Category — Land
It would likely boost the annual amount of local produce by 25 per cent to about 20,400 tonnes, equivalent to a value of about HK$200 million.
Jan 5, 2015
With more than 90 per cent of fresh produce coming from the mainland, there would seem little to be gained from the idea. Farming is a fickle business, being governed by the weather and seasons and requiring costly equipment and fertiliser. Land for housing and recreation is in short supply. Setting aside space to grow what can already be obtained for reasonable prices elsewhere would appear to make little sense. With the government’s compensation rate for farmland presently at HK$808 per square foot, acquiring the 80 hectares would cost, by the Post’s estimates, at least HK$7 billion.
January 14, 2015 Comments Off
The goal of this project is to raise $40,000
Soil Bank – animals
Integrate small animals as soil building systems
Soil Bank – microbes
Fix our backpack sprayer, and fund our microscope and soil microbiology montoring so we can bring soil biology to super-vibrancy
Soil Bank – biochar
Research and Development of an urban biochar facility
Soil Bank –
OM Organic Matter additions to soil
January 11, 2015 Comments Off
The New York State Department of Health, along with those same soil-researchers at Cornell, put together a list of 10 best practices for healthy gardening in and around contaminated urban soils.
By Liz Core
21 Nov 2014
Vigil told me that the farms have soil tested every year for lead levels, and the results have always come out safe. So when the press started railing against the toxic dangers of his veggies, Vigil was put off (OK, he was royally ticked). He wrote an open letter about what’s really going on and how urban farmers are handling soil toxins. Here’s a taste:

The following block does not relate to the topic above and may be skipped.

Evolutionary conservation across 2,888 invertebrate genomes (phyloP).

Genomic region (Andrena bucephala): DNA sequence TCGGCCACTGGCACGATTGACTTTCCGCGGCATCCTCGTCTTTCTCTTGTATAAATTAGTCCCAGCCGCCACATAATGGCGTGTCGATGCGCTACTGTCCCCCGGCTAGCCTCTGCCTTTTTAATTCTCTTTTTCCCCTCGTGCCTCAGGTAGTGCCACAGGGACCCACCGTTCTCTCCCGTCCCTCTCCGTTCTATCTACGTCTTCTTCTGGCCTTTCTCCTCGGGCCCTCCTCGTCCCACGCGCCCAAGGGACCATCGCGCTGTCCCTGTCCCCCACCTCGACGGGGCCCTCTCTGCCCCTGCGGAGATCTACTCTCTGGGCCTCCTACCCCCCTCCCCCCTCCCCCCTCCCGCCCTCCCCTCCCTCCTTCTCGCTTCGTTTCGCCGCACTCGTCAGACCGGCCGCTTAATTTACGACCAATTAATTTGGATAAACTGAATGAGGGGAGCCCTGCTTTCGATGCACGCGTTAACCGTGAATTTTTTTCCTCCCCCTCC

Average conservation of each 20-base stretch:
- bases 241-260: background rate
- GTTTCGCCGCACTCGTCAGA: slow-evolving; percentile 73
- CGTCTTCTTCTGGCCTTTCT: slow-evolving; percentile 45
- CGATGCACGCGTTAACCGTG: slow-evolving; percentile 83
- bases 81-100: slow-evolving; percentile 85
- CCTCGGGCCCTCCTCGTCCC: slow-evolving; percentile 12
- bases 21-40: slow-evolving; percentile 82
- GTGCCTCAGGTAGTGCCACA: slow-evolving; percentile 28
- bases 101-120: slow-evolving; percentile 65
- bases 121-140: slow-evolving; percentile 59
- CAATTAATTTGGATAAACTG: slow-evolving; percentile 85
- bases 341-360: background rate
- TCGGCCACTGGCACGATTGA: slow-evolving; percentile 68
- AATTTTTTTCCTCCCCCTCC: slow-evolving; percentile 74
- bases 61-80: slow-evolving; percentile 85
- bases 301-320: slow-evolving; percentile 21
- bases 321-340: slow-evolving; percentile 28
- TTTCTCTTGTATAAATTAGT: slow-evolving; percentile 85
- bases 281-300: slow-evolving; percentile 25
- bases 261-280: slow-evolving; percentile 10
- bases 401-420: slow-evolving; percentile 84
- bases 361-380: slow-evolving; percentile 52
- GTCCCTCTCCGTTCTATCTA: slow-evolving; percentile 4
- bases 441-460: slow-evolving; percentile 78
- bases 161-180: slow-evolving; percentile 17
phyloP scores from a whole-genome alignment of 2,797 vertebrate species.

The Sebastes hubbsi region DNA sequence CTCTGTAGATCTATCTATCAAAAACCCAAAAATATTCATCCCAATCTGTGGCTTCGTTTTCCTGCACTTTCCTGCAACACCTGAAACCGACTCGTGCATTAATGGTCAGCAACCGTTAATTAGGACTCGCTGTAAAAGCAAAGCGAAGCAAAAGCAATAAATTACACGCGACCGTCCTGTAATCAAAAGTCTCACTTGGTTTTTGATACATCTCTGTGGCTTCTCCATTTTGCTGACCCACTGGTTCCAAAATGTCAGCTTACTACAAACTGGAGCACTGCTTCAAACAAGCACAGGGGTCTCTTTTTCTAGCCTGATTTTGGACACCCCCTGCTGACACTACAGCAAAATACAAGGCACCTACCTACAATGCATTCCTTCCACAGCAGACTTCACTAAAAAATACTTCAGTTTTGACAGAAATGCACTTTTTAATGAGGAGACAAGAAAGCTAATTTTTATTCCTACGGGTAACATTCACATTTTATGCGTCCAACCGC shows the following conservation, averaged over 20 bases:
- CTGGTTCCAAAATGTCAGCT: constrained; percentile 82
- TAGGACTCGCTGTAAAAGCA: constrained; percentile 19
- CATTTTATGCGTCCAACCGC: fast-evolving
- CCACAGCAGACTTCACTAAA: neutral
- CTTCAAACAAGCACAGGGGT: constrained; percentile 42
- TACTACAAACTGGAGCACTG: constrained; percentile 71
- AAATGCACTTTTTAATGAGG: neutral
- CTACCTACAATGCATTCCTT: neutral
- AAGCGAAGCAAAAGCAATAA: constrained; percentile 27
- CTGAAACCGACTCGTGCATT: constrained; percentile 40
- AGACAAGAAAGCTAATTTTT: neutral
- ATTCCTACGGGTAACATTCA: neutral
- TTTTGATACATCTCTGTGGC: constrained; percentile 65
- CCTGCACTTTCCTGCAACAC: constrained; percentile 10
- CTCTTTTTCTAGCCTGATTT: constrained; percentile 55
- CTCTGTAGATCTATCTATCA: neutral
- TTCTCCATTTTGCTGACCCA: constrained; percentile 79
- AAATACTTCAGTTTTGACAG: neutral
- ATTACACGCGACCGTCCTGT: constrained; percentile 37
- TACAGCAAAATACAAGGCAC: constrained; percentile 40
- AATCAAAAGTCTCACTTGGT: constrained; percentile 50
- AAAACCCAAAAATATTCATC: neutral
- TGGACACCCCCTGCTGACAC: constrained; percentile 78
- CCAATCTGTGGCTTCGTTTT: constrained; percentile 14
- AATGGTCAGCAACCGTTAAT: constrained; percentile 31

In the past two years we have partnered with the Department of Sanitation to distribute over 5,000 bags of NYC Compost to East New York gardens, and applied over 10 cubic yards of new compost to our farm.
December 11, 2014 Comments Off
Our nonprofit community farm wants to launch one of the largest incubator programs in the country to train younger farmers.
By Alli Cecchini
Dec 2, 2014
Excerpt from Kickstarter:
Have a small demonstration garden plus 50 acres of fertile, irrigated land in California’s East Bay Area. Right now we’re farming winter crops on five acres but we want to take full advantage of our land.
Provide weekly hands-on organic farming activities at our demonstration garden with special needs adults and high schoolers and host field trips.
December 7, 2014 Comments Off
Only five per cent of Ontario’s land base is suitable for farming and we are losing agriculturally productive land at an alarming rate. According to Statistics Canada, we lost 260,000 hectares of farmland between 2006 and 2011. Our food security depends on us protecting farmlands for future generations.
Greenbelt Program Manager
Nov 18, 2014
Consider the case of Vaughan resident and farm owner Gilllian Evans. Located in the Greenbelt, Gill’s family farm has been in the family for generations. The farm is right next door, to a proposed housing development. The development includes land within the Greenbelt but as the development application pre-dated the Greenbelt legislation it can go ahead. Gill has been trying to gain support from Vaughan Council to provide buffers between the new housing development and her existing farm.
November 26, 2014 Comments Off
“We decided to scan the entire land area of Chicago looking for gardens that hadn’t been reported on any list: backyard gardens, utility right of ways and other things that I could see in Google Earth.”
By Casey Cora
October 28, 2014
In addition to the residential gardens, researchers identified community gardens, urban farms and gardens outside schools. Factor those in and the number of Chicago’s food-producing gardens swells to 4,648 — and that’s not counting the small gardens invisible to Google Earth.